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FIM XPath Filter Dialect Examples

Visual Studio 2010

Updated: April 7, 2010

Microsoft Forefront Identity Manager 2010 (FIM) uses the FIM XPath Filter Dialect to define queries and retrieve the results. This topic contains examples of XPath queries.

Important Note:
The FIM XPath Filter Dialect is case-sensitive. Consider this when you are writing your XPath filters. For example, /Person[displayname = 'value'] is not the same as /Person[DisplayName = 'value'].

Examples: Identifying a User's Pending Approvals

You can use the following XPath filters to build a query that lists all the approvals that are pending a response from a specific user.

These examples assume that the user has an Account Name of 'mmeyers' and an ObjectID of '11111111-1111-1111-1111-111111111111'.

Pending Approvals Based on ObjectID

The following XPath filter demonstrates how to identify the pending approvals based on the user's ObjectID.

/Approval[ApprovalStatus = 'Pending' and Approver = '11111111-1111-1111-1111-111111111111']

Pending Approvals Based on Account Name

The following XPath filter demonstrates how to identify the pending approvals based on the user's Account Name.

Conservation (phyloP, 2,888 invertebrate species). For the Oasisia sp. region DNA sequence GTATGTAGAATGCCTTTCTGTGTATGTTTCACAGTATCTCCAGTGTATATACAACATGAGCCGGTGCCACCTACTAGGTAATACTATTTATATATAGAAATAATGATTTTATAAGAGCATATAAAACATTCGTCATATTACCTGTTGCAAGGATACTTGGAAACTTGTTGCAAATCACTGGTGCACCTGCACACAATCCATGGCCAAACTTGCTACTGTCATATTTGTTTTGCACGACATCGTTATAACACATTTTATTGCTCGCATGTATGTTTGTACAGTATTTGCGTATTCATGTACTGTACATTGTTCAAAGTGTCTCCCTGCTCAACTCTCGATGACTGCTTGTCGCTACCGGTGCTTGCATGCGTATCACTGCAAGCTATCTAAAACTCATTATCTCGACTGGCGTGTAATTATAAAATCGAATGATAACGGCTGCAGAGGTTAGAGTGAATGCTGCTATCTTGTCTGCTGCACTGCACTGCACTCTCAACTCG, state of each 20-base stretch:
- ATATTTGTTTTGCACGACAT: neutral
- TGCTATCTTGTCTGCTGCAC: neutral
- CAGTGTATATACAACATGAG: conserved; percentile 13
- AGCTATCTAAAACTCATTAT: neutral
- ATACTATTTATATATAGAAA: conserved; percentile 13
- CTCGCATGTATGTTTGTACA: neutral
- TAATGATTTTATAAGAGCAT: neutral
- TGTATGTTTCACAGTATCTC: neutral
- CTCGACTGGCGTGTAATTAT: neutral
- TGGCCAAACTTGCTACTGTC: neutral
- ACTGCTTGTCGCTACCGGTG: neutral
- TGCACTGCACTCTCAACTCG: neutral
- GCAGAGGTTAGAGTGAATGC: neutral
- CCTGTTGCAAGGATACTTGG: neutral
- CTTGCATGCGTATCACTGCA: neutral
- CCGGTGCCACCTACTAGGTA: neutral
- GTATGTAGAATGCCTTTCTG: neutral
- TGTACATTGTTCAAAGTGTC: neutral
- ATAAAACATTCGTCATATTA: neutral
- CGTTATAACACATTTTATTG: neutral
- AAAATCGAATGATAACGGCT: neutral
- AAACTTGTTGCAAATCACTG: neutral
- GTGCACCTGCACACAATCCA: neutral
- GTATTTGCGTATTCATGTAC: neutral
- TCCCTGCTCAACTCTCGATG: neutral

/Approval[ApprovalStatus = 'Pending' and Approver = /Person[AccountName = 'mmeyers']]

Notice that this example contains a location path expression, /Person[AccountName = 'mmeyers'], inside the predicate to identify approvals where the Approver is a user who has the specified Account Name.

Example: All Security Groups That Are Expiring

You can use the following XPath filter to build a query that lists all security groups that are expiring in the next seven days.

/Group[Type= 'Security' and ExpirationTime <= op:add-dayTimeDuration-to-dateTime(fn:current-dateTime(), xs:dayTimeDuration('P7D'))]

Example: All Security Groups That Have No Owner

You can use the following XPath filter to build a query that lists all security groups that no longer have an owner.

/Group[Type = 'Security' and not(Owner = /Person)]

The previous example is an example of searching for an attribute that has a multi-valued reference type. For more information, see Examples: Checking for the Presence of Reference Type Attribute Values.

Example: Identifying Users Who Have Conflicting Roles or Permissions

The following XPath filter identifies users who are members of both the "Interns" group and the "Full Time Employees" group. You can use this XPath filter to determine whether there are users in sets or groups that produce conflicting roles or permissions.

/Person[ObjectID = /Group[DisplayName = 'Interns']/ComputedMember  and  ObjectID = /Group[DisplayName = 'Full Time Employees']/ComputedMember]

The previous code example uses the DisplayName attribute to identify the groups of interest. However, a better practice would be to use a unique identifier to identify the groups, such as their ObjectID attribute.

Example: Changes to Security Groups

The following XPath filter identifies all requests to modify a security group within the last 10 days.